Cataracts and Presbyopia: Will I Need Reading Glasses After Cataract Surgery?

Do these scenarios sound familiar to you? You’re walking through the grocery store, stop to read a label and remember that you can’t see up close as well as you used to. Or, you’re getting settled into bed for the night and pick up your favorite book only to have to scrounge around for the nearest pair of annoying reading glasses. This condition is called presbyopia, and is the bane of millions of American over 40 years old. Now, add in the blurriness of cataracts and you’re in for a world of frustration.

Cataracts and presbyopia are two of the world’s most common age-related vision problems. It is very likely you will experience these two conditions at the same time. Cataracts are easily treated through surgery, but does that mean you can get rid of your reading glasses too? Well, it depends!

The Lens: The Anatomy of Cataracts and Presbyopia

What do cataracts and presbyopia have in common? Well, aside from the fact that they’re both age-related, cataracts and presbyopia both affect the lens. The lens is a clear, flexible structure that sits right behind your iris (the colored part of your eye.) The lens, along with the cornea, plays a big part in how well light is refracted onto your retina. The state of your lens determines how clear your vision is!

Presbyopia, which most often occurs somewhere after the age of 40 years old, is a condition in which the normally flexible lens becomes more rigid. A normal lens is able to flex and “accommodate” for focusing on close objects. This is how you see up close! As we age, the lens loses its flexibility and makes it more difficult to see up close. This is why people with presbyopia often have to hold objects farther away to focus on them. Presbyopia can be corrected with reading glasses.

Cataracts occur when the lens starts to opacify or “fog up.” This happens when the proteins that make up the lens begin to break down and clump together, forming a fogginess that makes it hard for light to pass through the lens. Cataracts form over a long period of time, usually years, and most often begin when a person is over the age of 50. Cataracts can cause blindness if left untreated, but are easily removed during surgery.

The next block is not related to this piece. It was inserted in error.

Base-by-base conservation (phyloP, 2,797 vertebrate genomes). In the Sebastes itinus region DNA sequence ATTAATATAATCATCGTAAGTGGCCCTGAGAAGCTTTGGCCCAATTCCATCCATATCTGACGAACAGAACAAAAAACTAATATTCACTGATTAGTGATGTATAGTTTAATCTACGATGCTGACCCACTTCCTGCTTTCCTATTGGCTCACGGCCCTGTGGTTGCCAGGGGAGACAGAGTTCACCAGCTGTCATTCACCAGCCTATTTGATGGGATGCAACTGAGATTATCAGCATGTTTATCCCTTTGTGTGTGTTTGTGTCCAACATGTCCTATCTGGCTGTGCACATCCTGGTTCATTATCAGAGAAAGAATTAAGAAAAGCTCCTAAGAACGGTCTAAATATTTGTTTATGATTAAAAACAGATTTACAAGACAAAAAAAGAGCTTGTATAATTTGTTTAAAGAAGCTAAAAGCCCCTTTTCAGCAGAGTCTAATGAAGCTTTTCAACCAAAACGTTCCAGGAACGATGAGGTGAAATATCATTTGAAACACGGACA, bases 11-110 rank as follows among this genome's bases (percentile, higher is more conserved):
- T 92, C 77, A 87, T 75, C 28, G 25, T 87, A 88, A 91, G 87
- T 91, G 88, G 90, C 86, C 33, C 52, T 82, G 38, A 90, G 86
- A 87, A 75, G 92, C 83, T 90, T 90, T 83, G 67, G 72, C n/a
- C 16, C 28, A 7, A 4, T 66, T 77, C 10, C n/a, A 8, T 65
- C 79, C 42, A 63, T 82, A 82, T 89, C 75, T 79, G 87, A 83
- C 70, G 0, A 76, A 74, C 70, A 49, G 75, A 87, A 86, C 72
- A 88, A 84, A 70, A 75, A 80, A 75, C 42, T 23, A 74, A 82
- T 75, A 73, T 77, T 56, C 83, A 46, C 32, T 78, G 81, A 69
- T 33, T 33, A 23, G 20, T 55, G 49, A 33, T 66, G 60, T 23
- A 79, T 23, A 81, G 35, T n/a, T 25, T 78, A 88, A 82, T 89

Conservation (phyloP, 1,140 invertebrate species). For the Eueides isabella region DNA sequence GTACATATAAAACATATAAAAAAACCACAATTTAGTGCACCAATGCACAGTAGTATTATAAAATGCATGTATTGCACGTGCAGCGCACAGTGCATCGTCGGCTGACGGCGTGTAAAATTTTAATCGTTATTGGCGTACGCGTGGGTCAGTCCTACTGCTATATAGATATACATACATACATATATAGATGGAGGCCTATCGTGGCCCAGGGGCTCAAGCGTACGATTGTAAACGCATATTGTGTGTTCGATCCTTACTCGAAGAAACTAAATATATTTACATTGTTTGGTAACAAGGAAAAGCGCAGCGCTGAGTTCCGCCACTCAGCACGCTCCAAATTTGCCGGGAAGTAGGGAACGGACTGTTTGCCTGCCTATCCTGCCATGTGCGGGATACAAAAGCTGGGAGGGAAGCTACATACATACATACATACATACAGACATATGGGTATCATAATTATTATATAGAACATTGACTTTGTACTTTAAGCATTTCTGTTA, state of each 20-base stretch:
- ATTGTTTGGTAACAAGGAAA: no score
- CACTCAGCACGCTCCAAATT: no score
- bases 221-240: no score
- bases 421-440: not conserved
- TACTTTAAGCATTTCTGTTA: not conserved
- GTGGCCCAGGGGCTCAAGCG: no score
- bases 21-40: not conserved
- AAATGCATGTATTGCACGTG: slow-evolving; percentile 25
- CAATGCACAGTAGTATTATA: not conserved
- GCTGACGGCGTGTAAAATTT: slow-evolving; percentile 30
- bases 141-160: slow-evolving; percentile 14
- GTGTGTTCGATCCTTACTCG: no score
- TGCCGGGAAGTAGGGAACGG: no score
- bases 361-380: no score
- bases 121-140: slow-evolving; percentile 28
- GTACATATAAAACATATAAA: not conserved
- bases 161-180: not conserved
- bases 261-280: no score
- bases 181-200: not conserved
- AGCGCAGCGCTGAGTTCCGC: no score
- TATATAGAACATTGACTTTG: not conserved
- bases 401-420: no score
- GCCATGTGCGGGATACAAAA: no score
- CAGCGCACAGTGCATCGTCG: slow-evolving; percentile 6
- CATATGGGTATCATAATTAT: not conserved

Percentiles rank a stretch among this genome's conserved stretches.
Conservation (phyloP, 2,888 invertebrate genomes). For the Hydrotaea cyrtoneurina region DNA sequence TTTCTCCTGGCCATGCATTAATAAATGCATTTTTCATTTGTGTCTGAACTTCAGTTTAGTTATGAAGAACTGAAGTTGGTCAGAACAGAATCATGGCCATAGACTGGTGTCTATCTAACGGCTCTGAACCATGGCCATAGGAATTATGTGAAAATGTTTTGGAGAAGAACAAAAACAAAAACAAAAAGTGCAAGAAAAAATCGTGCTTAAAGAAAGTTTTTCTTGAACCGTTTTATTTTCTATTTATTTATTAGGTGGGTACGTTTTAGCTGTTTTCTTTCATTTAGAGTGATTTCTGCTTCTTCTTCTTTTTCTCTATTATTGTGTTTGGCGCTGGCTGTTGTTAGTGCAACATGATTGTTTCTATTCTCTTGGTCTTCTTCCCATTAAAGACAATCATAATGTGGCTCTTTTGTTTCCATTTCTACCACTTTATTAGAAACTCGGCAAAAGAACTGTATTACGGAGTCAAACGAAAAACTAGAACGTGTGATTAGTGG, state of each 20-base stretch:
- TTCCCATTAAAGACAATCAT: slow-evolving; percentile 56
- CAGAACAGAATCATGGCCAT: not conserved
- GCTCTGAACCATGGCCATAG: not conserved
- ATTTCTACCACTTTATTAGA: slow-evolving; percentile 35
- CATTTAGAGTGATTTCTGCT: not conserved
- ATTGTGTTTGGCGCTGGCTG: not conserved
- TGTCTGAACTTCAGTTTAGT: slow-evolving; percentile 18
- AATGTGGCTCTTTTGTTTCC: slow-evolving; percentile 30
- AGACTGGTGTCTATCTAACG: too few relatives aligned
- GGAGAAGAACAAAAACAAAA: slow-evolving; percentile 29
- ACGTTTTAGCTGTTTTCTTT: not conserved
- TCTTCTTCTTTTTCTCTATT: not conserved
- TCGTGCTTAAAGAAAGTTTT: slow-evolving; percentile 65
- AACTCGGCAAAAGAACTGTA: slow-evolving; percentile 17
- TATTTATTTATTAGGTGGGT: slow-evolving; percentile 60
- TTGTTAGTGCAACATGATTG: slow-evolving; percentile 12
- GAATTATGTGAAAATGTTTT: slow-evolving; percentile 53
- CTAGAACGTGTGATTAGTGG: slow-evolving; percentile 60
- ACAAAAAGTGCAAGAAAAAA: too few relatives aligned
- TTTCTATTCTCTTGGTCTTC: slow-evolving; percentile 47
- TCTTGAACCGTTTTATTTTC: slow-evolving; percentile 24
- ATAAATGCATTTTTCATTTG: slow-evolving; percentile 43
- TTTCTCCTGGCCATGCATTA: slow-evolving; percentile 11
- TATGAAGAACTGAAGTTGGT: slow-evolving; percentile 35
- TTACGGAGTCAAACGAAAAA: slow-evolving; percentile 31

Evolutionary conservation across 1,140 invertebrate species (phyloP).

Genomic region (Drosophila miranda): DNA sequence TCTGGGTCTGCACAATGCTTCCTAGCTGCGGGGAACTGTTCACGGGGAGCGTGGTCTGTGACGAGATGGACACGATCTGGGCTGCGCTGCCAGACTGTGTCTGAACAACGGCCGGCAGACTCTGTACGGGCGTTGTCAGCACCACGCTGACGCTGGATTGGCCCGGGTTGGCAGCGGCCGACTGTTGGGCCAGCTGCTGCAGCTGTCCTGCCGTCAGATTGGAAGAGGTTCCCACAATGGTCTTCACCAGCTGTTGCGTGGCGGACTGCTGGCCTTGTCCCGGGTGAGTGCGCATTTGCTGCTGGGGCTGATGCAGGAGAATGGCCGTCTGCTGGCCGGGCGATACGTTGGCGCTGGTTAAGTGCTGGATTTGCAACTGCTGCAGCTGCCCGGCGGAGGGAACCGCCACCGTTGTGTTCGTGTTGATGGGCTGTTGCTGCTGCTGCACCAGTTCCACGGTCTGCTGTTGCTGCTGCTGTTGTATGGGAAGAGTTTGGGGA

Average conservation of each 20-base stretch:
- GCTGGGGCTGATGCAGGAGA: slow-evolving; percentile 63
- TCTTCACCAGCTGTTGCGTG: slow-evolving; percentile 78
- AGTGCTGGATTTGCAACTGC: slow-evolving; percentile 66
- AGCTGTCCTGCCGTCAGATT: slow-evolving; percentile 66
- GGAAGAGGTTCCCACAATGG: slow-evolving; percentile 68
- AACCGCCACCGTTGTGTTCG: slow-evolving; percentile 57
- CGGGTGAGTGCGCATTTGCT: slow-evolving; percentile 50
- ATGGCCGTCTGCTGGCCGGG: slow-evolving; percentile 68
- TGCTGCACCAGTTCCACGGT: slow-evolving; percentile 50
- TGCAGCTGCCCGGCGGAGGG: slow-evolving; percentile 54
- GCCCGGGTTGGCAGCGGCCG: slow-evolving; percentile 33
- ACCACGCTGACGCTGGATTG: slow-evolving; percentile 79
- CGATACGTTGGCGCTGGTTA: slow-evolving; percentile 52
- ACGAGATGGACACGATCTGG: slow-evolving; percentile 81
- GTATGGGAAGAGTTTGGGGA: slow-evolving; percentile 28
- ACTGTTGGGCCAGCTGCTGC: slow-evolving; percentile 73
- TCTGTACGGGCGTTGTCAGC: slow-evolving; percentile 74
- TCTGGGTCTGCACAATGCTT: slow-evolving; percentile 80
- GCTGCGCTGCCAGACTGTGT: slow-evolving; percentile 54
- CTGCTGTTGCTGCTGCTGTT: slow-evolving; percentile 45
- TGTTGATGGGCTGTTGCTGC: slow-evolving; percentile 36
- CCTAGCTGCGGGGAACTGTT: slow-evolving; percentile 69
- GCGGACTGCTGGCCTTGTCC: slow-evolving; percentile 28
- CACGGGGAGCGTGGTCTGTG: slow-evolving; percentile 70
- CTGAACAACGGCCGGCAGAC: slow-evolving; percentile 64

Now that we know how the lens is affected by cataracts and presbyopia, what can we do to rid you of cataracts AND reading glasses?

Cataract Surgery and Presbyopia

During cataract surgery, your cataract surgeon will completely remove the affected lens. That means that in addition to removing the cataracts, your surgeon is removing the source of your presbyopia. Now, this does not necessarily mean you can toss your reading glasses just yet. There is still one more step we would have to take to improve your near vision.

When your surgeon removes the cataract-affected lens, something will have to go in its place. This “something” is called an intraocular lens, or IOL. IOLs were created to mimic your natural lens, and will be implanted in place of your old lens.

These IOLs come in a large variety of types, and can fit a number of different needs. Monofocal lenses are the standard IOL, and only allow you to see clearly at one distance. Toric lenses are best for people with astigmatism, and multifocal lenses can provide clear vision at multiple distances.

But what about IOLs for presbyopia?

The Tecnis Symfony IOL

Up until recently, there was no IOL made specifically to correct presbyopia. But you’re in luck! Johnson & Johnson created an IOL specifically for cataract patients with presbyopia. It’s called the Tecnis Symfony® Extended Depth of Focus IOL.

The Symfony® IOL has provided dramatic results for those who lived with cataracts and presbyopia. The Symfony® lens is special in that it allows for clear, full range vision while mitigating the effects of presbyopia altogether. What’s more? It comes in a toric version for astigmatic patients. Imagine knocking out three different vision problems during one procedure!

85% of patients who undergo cataract surgery and receive the Symfony® IOL report getting rid of their glasses, or wearing them very infrequently.

Ready to reduce your dependence on reading glasses? It’s time to contact the Santa Monica Eye Medical Group for your cataract surgery consultation! Contact us today to schedule an appointment with one of our expert cataract surgeons. Don’t wait any longer for the clear vision you deserve!

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